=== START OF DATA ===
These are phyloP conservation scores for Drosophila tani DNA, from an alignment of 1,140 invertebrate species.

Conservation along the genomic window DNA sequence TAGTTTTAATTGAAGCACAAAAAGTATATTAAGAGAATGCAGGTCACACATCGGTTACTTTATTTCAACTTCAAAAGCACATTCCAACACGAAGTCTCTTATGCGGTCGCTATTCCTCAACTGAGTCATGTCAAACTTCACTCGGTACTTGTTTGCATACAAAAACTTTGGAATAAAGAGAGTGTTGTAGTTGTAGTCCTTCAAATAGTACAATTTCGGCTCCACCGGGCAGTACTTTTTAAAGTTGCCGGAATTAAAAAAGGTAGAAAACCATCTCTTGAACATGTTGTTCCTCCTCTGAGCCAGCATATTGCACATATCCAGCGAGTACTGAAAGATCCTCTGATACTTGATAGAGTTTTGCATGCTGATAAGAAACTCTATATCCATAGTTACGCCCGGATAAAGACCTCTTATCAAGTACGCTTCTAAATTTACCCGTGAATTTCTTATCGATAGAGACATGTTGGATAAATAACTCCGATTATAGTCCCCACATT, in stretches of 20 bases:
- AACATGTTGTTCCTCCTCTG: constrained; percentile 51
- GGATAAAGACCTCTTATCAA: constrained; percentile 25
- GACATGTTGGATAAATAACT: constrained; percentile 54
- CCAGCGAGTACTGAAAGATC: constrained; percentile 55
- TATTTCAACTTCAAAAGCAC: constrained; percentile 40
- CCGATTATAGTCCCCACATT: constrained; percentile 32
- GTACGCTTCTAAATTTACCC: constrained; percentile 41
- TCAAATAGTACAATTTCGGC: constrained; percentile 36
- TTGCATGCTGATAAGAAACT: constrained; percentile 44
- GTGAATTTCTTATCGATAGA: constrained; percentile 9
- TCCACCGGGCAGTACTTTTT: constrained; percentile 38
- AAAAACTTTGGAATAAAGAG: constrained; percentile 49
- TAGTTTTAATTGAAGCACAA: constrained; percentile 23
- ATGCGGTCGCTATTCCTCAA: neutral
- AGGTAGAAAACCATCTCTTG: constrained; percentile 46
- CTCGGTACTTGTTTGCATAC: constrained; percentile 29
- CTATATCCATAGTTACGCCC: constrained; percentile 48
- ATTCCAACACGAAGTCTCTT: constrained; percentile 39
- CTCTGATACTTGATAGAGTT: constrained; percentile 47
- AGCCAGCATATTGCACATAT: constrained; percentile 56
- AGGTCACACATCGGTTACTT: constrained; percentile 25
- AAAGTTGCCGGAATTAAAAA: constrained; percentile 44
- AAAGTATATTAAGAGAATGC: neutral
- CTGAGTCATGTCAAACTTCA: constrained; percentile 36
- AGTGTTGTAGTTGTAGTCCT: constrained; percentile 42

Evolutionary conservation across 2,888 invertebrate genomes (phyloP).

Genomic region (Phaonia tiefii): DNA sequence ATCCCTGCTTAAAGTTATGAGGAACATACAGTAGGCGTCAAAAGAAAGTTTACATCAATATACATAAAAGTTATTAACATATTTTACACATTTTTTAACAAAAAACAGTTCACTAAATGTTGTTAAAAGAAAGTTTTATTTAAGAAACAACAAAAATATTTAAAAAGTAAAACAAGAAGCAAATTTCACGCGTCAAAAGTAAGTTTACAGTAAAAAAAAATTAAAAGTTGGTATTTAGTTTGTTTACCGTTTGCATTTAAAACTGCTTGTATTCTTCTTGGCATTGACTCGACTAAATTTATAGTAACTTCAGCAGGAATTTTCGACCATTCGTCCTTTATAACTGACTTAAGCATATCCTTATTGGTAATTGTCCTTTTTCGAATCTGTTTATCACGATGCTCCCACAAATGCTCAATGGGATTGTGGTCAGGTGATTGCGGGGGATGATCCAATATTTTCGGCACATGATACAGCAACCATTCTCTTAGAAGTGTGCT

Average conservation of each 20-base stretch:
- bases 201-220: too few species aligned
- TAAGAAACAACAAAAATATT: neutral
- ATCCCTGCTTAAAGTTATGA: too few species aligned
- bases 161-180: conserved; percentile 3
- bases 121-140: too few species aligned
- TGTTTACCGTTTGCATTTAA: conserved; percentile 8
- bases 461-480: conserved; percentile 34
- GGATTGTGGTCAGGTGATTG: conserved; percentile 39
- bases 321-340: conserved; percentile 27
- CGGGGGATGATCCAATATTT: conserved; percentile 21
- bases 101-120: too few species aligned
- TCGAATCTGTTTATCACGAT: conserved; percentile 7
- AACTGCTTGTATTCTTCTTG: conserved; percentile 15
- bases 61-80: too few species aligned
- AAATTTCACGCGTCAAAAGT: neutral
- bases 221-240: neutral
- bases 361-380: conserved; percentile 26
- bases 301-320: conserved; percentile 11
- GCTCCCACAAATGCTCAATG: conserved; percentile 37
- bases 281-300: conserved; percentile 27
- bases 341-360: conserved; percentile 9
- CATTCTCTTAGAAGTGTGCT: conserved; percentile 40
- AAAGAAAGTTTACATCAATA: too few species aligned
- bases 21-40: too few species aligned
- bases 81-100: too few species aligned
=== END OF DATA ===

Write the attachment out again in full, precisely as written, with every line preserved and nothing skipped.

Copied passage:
These are phyloP conservation scores for Drosophila tani DNA, from an alignment of 1,140 invertebrate species.

Conservation along the genomic window DNA sequence TAGTTTTAATTGAAGCACAAAAAGTATATTAAGAGAATGCAGGTCACACATCGGTTACTTTATTTCAACTTCAAAAGCACATTCCAACACGAAGTCTCTTATGCGGTCGCTATTCCTCAACTGAGTCATGTCAAACTTCACTCGGTACTTGTTTGCATACAAAAACTTTGGAATAAAGAGAGTGTTGTAGTTGTAGTCCTTCAAATAGTACAATTTCGGCTCCACCGGGCAGTACTTTTTAAAGTTGCCGGAATTAAAAAAGGTAGAAAACCATCTCTTGAACATGTTGTTCCTCCTCTGAGCCAGCATATTGCACATATCCAGCGAGTACTGAAAGATCCTCTGATACTTGATAGAGTTTTGCATGCTGATAAGAAACTCTATATCCATAGTTACGCCCGGATAAAGACCTCTTATCAAGTACGCTTCTAAATTTACCCGTGAATTTCTTATCGATAGAGACATGTTGGATAAATAACTCCGATTATAGTCCCCACATT, in stretches of 20 bases:
- AACATGTTGTTCCTCCTCTG: constrained; percentile 51
- GGATAAAGACCTCTTATCAA: constrained; percentile 25
- GACATGTTGGATAAATAACT: constrained; percentile 54
- CCAGCGAGTACTGAAAGATC: constrained; percentile 55
- TATTTCAACTTCAAAAGCAC: constrained; percentile 40
- CCGATTATAGTCCCCACATT: constrained; percentile 32
- GTACGCTTCTAAATTTACCC: constrained; percentile 41
- TCAAATAGTACAATTTCGGC: constrained; percentile 36
- TTGCATGCTGATAAGAAACT: constrained; percentile 44
- GTGAATTTCTTATCGATAGA: constrained; percentile 9
- TCCACCGGGCAGTACTTTTT: constrained; percentile 38
- AAAAACTTTGGAATAAAGAG: constrained; percentile 49
- TAGTTTTAATTGAAGCACAA: constrained; percentile 23
- ATGCGGTCGCTATTCCTCAA: neutral
- AGGTAGAAAACCATCTCTTG: constrained; percentile 46
- CTCGGTACTTGTTTGCATAC: constrained; percentile 29
- CTATATCCATAGTTACGCCC: constrained; percentile 48
- ATTCCAACACGAAGTCTCTT: constrained; percentile 39
- CTCTGATACTTGATAGAGTT: constrained; percentile 47
- AGCCAGCATATTGCACATAT: constrained; percentile 56
- AGGTCACACATCGGTTACTT: constrained; percentile 25
- AAAGTTGCCGGAATTAAAAA: constrained; percentile 44
- AAAGTATATTAAGAGAATGC: neutral
- CTGAGTCATGTCAAACTTCA: constrained; percentile 36
- AGTGTTGTAGTTGTAGTCCT: constrained; percentile 42

Evolutionary conservation across 2,888 invertebrate genomes (phyloP).

Genomic region (Phaonia tiefii): DNA sequence ATCCCTGCTTAAAGTTATGAGGAACATACAGTAGGCGTCAAAAGAAAGTTTACATCAATATACATAAAAGTTATTAACATATTTTACACATTTTTTAACAAAAAACAGTTCACTAAATGTTGTTAAAAGAAAGTTTTATTTAAGAAACAACAAAAATATTTAAAAAGTAAAACAAGAAGCAAATTTCACGCGTCAAAAGTAAGTTTACAGTAAAAAAAAATTAAAAGTTGGTATTTAGTTTGTTTACCGTTTGCATTTAAAACTGCTTGTATTCTTCTTGGCATTGACTCGACTAAATTTATAGTAACTTCAGCAGGAATTTTCGACCATTCGTCCTTTATAACTGACTTAAGCATATCCTTATTGGTAATTGTCCTTTTTCGAATCTGTTTATCACGATGCTCCCACAAATGCTCAATGGGATTGTGGTCAGGTGATTGCGGGGGATGATCCAATATTTTCGGCACATGATACAGCAACCATTCTCTTAGAAGTGTGCT

Average conservation of each 20-base stretch:
- bases 201-220: too few species aligned
- TAAGAAACAACAAAAATATT: neutral
- ATCCCTGCTTAAAGTTATGA: too few species aligned
- bases 161-180: conserved; percentile 3
- bases 121-140: too few species aligned
- TGTTTACCGTTTGCATTTAA: conserved; percentile 8
- bases 461-480: conserved; percentile 34
- GGATTGTGGTCAGGTGATTG: conserved; percentile 39
- bases 321-340: conserved; percentile 27
- CGGGGGATGATCCAATATTT: conserved; percentile 21
- bases 101-120: too few species aligned
- TCGAATCTGTTTATCACGAT: conserved; percentile 7
- AACTGCTTGTATTCTTCTTG: conserved; percentile 15
- bases 61-80: too few species aligned
- AAATTTCACGCGTCAAAAGT: neutral
- bases 221-240: neutral
- bases 361-380: conserved; percentile 26
- bases 301-320: conserved; percentile 11
- GCTCCCACAAATGCTCAATG: conserved; percentile 37
- bases 281-300: conserved; percentile 27
- bases 341-360: conserved; percentile 9
- CATTCTCTTAGAAGTGTGCT: conserved; percentile 40
- AAAGAAAGTTTACATCAATA: too few species aligned
- bases 21-40: too few species aligned
- bases 81-100: too few species aligned